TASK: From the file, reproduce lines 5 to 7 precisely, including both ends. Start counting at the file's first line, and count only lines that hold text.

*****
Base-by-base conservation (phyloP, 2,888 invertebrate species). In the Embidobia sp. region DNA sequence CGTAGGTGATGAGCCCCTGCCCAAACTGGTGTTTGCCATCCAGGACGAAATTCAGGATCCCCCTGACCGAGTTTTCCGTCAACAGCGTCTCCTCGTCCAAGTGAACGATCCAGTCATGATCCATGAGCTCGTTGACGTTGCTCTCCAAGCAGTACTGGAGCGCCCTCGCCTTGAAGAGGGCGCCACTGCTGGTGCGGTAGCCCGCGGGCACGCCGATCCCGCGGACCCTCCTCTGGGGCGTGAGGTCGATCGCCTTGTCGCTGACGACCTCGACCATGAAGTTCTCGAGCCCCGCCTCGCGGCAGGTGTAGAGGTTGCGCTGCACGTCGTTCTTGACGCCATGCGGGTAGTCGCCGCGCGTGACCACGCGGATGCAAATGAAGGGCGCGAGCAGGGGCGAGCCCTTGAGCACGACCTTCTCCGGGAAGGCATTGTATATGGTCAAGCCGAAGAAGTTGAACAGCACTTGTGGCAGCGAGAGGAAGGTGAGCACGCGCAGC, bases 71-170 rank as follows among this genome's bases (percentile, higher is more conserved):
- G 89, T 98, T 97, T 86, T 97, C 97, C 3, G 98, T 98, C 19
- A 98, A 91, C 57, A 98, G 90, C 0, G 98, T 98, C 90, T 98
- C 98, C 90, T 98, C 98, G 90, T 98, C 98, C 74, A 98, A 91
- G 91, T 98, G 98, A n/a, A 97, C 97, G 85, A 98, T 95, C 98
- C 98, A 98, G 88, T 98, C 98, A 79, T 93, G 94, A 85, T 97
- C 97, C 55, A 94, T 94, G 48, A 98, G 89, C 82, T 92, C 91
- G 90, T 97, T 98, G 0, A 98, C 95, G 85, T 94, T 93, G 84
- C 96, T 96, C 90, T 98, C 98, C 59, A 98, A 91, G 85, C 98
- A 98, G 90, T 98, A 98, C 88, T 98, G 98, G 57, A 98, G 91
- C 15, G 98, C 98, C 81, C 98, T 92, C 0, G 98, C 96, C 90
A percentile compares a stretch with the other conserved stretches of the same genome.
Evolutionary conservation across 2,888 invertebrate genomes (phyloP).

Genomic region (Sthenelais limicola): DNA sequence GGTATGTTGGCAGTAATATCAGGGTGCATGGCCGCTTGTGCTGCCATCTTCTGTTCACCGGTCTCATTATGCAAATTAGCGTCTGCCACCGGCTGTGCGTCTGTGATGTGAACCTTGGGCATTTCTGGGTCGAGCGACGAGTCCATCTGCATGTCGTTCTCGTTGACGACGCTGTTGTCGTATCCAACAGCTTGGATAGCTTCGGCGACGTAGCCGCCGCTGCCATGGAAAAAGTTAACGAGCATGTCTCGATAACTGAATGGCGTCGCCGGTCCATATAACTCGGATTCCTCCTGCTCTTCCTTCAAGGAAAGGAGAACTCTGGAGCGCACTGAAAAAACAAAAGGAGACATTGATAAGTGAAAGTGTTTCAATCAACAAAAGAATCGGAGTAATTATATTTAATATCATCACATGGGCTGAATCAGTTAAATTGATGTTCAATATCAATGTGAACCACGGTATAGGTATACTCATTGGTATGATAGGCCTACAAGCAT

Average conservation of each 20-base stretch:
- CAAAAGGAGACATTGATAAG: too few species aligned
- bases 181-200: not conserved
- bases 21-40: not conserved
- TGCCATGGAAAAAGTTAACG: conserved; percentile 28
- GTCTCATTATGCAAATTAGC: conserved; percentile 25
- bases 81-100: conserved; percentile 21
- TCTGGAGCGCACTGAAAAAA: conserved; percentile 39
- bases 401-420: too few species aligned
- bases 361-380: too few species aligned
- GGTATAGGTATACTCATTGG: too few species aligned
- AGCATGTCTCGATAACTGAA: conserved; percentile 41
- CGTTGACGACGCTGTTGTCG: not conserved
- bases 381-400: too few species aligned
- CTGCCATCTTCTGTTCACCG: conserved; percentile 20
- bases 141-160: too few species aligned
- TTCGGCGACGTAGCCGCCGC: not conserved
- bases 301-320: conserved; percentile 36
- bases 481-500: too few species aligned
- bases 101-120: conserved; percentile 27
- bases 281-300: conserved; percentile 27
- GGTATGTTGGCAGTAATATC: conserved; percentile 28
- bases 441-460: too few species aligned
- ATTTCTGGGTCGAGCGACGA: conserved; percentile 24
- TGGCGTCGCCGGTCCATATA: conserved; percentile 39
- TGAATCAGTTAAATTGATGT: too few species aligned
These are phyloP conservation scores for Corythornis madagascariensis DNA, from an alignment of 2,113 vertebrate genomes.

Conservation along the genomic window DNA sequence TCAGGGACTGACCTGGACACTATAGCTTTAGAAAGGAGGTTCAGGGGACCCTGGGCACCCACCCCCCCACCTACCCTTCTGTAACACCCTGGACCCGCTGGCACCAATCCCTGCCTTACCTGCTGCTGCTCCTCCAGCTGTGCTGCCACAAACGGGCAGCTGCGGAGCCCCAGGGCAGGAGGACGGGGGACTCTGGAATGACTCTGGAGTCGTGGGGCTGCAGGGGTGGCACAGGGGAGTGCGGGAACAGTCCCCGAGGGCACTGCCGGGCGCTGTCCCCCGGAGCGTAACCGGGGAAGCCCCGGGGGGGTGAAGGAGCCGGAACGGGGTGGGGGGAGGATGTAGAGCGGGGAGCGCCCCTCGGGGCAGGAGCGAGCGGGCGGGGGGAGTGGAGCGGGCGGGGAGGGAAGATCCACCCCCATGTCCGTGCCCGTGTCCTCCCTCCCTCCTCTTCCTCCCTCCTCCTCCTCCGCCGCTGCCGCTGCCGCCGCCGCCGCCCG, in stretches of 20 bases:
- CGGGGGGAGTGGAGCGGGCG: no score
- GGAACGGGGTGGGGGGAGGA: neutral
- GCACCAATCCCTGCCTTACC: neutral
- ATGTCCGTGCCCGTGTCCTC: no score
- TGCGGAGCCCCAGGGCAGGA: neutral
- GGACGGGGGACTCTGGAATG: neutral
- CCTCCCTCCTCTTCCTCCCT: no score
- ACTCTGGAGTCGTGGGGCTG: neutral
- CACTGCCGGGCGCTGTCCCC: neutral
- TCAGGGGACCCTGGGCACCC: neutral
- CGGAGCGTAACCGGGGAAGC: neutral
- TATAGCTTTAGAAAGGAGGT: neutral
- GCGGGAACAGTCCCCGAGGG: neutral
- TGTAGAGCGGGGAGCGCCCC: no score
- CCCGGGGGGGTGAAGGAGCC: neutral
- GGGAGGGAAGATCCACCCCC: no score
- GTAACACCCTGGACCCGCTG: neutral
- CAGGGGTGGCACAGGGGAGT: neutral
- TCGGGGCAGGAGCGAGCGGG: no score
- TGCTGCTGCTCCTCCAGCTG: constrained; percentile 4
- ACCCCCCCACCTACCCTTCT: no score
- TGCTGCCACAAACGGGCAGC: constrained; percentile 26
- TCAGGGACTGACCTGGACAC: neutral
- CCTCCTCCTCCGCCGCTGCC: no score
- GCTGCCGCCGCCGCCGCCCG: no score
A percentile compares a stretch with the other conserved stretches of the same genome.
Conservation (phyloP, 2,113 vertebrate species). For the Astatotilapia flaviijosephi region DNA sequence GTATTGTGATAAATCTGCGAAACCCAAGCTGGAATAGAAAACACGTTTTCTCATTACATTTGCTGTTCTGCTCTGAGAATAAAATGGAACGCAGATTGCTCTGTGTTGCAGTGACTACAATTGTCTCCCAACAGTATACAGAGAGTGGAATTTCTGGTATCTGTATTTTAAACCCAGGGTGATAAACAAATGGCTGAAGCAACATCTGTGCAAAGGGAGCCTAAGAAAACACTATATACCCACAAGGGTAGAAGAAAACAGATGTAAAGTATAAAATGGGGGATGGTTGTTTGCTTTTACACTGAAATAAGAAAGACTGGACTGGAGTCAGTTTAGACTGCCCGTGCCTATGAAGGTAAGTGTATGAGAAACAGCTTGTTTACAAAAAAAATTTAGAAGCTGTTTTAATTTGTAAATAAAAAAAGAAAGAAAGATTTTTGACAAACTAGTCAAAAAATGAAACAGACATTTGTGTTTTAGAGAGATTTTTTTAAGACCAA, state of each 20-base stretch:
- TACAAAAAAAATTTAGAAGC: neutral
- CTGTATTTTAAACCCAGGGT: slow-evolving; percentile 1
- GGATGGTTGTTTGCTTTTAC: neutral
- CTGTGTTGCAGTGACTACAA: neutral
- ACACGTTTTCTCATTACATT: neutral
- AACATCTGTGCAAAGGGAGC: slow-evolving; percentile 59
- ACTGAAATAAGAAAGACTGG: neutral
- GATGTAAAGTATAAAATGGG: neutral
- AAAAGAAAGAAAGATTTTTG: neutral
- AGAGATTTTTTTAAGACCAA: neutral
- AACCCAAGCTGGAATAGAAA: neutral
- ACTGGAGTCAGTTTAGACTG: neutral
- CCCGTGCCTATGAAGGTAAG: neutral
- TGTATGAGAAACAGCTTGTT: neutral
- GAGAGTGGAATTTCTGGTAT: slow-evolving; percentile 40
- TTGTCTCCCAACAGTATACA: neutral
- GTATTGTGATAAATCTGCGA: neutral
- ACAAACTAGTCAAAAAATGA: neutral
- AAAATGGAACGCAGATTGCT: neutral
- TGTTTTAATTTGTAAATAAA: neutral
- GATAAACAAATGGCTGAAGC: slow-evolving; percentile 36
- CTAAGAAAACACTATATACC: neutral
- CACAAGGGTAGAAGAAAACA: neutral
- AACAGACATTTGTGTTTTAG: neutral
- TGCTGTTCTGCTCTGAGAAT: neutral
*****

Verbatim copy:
- G 91, T 98, G 98, A n/a, A 97, C 97, G 85, A 98, T 95, C 98
- C 98, A 98, G 88, T 98, C 98, A 79, T 93, G 94, A 85, T 97
- C 97, C 55, A 94, T 94, G 48, A 98, G 89, C 82, T 92, C 91